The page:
The Oregon Outback is home to some of the best mountain biking around. Come springtime, sun-filled skies give gearheads a hankering to hit the trails, but it pays to know where to go before you start pedaling—and when. Muddy tracks tear up trails, so be sure to check in with the Central Oregon Trail Alliance at cotamtb.com and Bend Trails at bendtrails.org for maps, updates, current conditions, etiquette and more. Bike smart, be nice, and get ready to ride.
This season, say hello to the hard stuff on the fifteen-mile North Fork to Farewell Loop high in the hills west of Bend. Climb through gorgeous forest on the uphill-only North Fork trail connecting to Mrazek trail, then drop 1,200 feet in three fast miles, ending at Tumalo Falls. One of the area’s most demanding rides, be ready to navigate tight switchbacks and steep terrain and don’t forget to brake for the breathtaking views.
Another wild ride lies east on Highway 20 at Horse Ridge where the wide-open terrain differs from trails closer to Bend. Ascend to 4,700 feet on abandoned roads such as Mad Max Drive, then rip through lava rock and junipers down Sand Canyon for a super fun spin. Thirty miles of trail options up and down the ridge make for endless entertainment.
Up for a downhill challenge but don’t want to climb? Come summer, Mt. Bachelor’s Downhill Bike Park opens up thirteen miles across the mountain, complete with banked turns, fun boxes and lots of ramps and jumps. Survive hair-raising, hairpin switchbacks, then take the chairlift to the top for all-day downhill fun and shred like it’s ski season.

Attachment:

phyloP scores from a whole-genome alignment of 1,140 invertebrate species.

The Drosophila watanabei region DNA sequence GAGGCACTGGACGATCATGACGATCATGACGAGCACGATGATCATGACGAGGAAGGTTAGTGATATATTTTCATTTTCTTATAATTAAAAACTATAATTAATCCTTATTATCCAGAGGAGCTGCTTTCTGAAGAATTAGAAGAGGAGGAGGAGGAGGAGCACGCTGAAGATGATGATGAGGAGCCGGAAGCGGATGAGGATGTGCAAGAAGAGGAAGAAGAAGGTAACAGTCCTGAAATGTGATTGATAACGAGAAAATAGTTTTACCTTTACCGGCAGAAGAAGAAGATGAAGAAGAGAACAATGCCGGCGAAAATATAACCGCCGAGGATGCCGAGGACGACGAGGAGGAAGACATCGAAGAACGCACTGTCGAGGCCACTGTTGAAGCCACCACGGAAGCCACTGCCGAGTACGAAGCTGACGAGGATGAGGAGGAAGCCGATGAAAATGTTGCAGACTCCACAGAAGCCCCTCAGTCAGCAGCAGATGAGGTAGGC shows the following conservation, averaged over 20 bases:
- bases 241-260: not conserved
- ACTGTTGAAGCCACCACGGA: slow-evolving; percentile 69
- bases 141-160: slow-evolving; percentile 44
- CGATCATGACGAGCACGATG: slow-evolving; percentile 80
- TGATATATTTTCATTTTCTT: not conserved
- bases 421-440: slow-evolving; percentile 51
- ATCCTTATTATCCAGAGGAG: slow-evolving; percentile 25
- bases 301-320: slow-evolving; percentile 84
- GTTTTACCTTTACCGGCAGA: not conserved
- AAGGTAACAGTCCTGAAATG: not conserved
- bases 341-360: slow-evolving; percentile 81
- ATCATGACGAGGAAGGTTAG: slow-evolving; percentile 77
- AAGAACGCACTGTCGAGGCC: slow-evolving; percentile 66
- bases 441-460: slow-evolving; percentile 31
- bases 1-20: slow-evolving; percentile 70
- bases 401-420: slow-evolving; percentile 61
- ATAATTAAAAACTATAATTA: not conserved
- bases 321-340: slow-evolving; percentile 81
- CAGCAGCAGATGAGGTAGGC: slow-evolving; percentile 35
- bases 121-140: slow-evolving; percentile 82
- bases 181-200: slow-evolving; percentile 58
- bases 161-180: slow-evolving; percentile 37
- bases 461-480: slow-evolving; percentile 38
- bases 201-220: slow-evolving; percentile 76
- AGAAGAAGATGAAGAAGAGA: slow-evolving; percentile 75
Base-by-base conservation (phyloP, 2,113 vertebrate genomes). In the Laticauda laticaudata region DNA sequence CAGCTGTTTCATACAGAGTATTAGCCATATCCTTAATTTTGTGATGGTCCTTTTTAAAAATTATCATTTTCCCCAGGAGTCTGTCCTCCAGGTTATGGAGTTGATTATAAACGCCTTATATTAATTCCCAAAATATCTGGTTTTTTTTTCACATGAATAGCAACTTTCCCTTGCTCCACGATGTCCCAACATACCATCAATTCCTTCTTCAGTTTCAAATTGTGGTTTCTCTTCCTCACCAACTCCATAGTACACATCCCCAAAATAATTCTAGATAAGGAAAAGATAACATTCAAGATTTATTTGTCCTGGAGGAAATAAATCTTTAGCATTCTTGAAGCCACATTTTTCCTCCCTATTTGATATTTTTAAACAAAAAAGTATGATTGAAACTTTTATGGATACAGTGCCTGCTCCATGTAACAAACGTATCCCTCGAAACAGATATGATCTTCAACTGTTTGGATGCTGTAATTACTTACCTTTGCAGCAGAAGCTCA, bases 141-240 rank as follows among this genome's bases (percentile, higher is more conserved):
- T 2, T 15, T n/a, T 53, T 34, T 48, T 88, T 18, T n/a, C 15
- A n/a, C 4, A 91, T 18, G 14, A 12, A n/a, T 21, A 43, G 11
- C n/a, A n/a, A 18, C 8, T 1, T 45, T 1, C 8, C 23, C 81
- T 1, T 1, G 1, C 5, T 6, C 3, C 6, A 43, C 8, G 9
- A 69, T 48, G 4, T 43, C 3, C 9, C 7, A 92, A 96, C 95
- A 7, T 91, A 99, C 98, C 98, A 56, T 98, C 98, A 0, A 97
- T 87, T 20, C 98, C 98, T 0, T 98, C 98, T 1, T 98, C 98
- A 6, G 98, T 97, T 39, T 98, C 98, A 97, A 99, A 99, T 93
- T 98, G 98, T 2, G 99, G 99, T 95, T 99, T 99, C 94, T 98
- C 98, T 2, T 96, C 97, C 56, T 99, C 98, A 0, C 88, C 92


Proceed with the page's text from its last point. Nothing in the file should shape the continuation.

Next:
KNOW: WHEN TO GO – The biggest challenge in spring is keeping riders off trails that are simply not ready to ride. Riding muddy trails erodes and widens trails as riders steer around puddles. More tires on trails widen singletrack that is meant to be narrow, leaving ruts that seriously alter the flowing fun of the ride and makes them dustier in summer.
More people riding has an impact on Bend trail systems. It’s important for people to understand the work it takes to keep our trails in good shape. The Central Oregon Trail Alliance (COTA) does an amazing job with education, trail maintenance classes and community workdays to get local riders involved in owning our trails.
Ask any Bendite about biking and Phil’s Trail will come up. In the early 1980s, trail-builder Phil Meglasson and his friends carved out a few trails west of Bend (story on p. 76). Today, the Phil’s complex crisscrosses hundreds of miles of singletrack through the Deschutes National Forest with trail names like Funner, Tiddlywinks and Whoops. To the northwest, Mrazek trail connects into Phil’s, offering thirteen intermediate miles of ridge complete with logs, ramps and some steep descents.
When trails in Bend are muddy, the Maston system in Redmond is drier and has plenty of good trails to try. In spring, flat and fast dirt follows the Deschutes River with a few moderate technical sections thrown in. Right across the road, advanced riders in search of steeps can climb up Cline Butte and descend through some gnarly rocks.